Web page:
In her book, Who Am I, God? Marjorie Holmes asks the Lord to look after all who get lost at Christmas.
Who are these lost ones about whom Holmes is so concerned?
Little folks lost in stores running about in panic crying for their mothers and big folks lost in the confusion of crowded parties and crowded lives, with drugs, drink and sex as mistaken goals.
She also prays for husbands and wives lost to each other through habit and neglect and misunderstanding as well as sons and daughters lost to their parents.
While visiting the Smithsonian Institution in Washington D.C., we were once separated from our youngest son, Timothy. Captivated by the lure of interesting displays all around us, we momentarily took our eyes off him and that was all the time he needed to disappear.
Suddenly the trinkets and treasures of this famous place lost their value. Our son was missing and nothing else mattered. Thankfully, we soon found our lost one unharmed. He had just quietly made his way down a Smithsonian aisle, wide eyed and curious, taking in the sights; but I still remember the feeling of weakness and loss I felt when he wandered away; a memory that helps me understand the reason for Christmas.
Marjorie Holmes concludes her prayer for all lost ones with a moving call to Bethlehem’s manger. Asking mercy for those who are lost at Christmas, she prays: “Reach out your arms to us, lead us gently back into the warm shelter of the stable. Let us gaze upon the miracle of the manger. Let us become one with it, drawing new hope from it and a sense of new worth so that we know we are very dear to You so that we are less likely to stray.”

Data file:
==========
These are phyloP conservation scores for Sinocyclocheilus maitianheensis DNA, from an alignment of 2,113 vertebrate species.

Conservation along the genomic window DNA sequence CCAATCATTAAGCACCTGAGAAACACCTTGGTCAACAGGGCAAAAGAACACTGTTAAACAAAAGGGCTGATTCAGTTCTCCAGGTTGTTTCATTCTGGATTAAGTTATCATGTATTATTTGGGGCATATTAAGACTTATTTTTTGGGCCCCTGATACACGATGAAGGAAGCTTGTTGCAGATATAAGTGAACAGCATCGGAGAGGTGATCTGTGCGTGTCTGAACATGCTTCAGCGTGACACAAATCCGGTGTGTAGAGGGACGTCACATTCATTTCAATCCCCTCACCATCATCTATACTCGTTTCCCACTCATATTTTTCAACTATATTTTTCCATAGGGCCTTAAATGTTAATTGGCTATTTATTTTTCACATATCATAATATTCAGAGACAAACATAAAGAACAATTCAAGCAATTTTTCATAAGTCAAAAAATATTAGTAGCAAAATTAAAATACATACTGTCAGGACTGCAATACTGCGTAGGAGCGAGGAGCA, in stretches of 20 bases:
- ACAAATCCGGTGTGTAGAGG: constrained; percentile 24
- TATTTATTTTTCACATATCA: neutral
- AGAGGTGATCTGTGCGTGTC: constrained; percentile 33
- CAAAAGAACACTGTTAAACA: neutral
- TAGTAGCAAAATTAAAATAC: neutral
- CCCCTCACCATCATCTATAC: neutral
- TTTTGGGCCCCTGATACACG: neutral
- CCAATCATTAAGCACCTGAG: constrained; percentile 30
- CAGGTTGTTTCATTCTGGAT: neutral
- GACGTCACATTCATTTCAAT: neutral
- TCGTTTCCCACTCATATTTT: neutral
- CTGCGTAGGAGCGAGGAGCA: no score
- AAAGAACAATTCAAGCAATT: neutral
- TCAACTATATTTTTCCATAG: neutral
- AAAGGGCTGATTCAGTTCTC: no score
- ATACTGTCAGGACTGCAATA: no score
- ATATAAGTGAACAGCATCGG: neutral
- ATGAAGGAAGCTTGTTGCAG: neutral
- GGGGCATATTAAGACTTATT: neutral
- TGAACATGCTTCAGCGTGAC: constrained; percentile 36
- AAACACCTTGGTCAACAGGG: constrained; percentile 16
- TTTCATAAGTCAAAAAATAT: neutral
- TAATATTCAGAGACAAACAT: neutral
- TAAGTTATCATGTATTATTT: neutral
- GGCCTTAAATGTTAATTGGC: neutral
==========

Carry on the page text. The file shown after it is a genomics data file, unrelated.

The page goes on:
The babe Mary laid in the manger on that holy night would one day compare Himself to a shepherd seeking wandering sheep to bring each of them back to the safety of the fold; never being satisfied if even one of them was in danger.
No wonder shepherds were the first to be notified by angels of the birth of Jesus. These humble men who made their way to Bethlehem’s stable to worship the newborn Savior knew all about straying sheep and what was involved in finding and returning them to the fold. They could easily see themselves as wandering ones who needed a shepherd to bring them home.
Gazing into the manger that first Christmas night with Mary and Joseph standing nearby, the shepherds saw the One who would later say He had come to seek and save the lost (Luke 19:10). So there’s hope for all who are lost at Christmas.
Some may wonder what became of our son who was lost in the Smithsonian.
He discovered a greater treasure than can be found in museums and wrote:
Jesus! Word who dwelt among us,
Whose nativity we adore;
Giver of the gift most wondrous,
Dwell within us evermore. …Timothy Campbell
Roger Campbell is an author, broadcaster and columnist who was a pastor for 22 years. He can be reached at firstname.lastname@example.org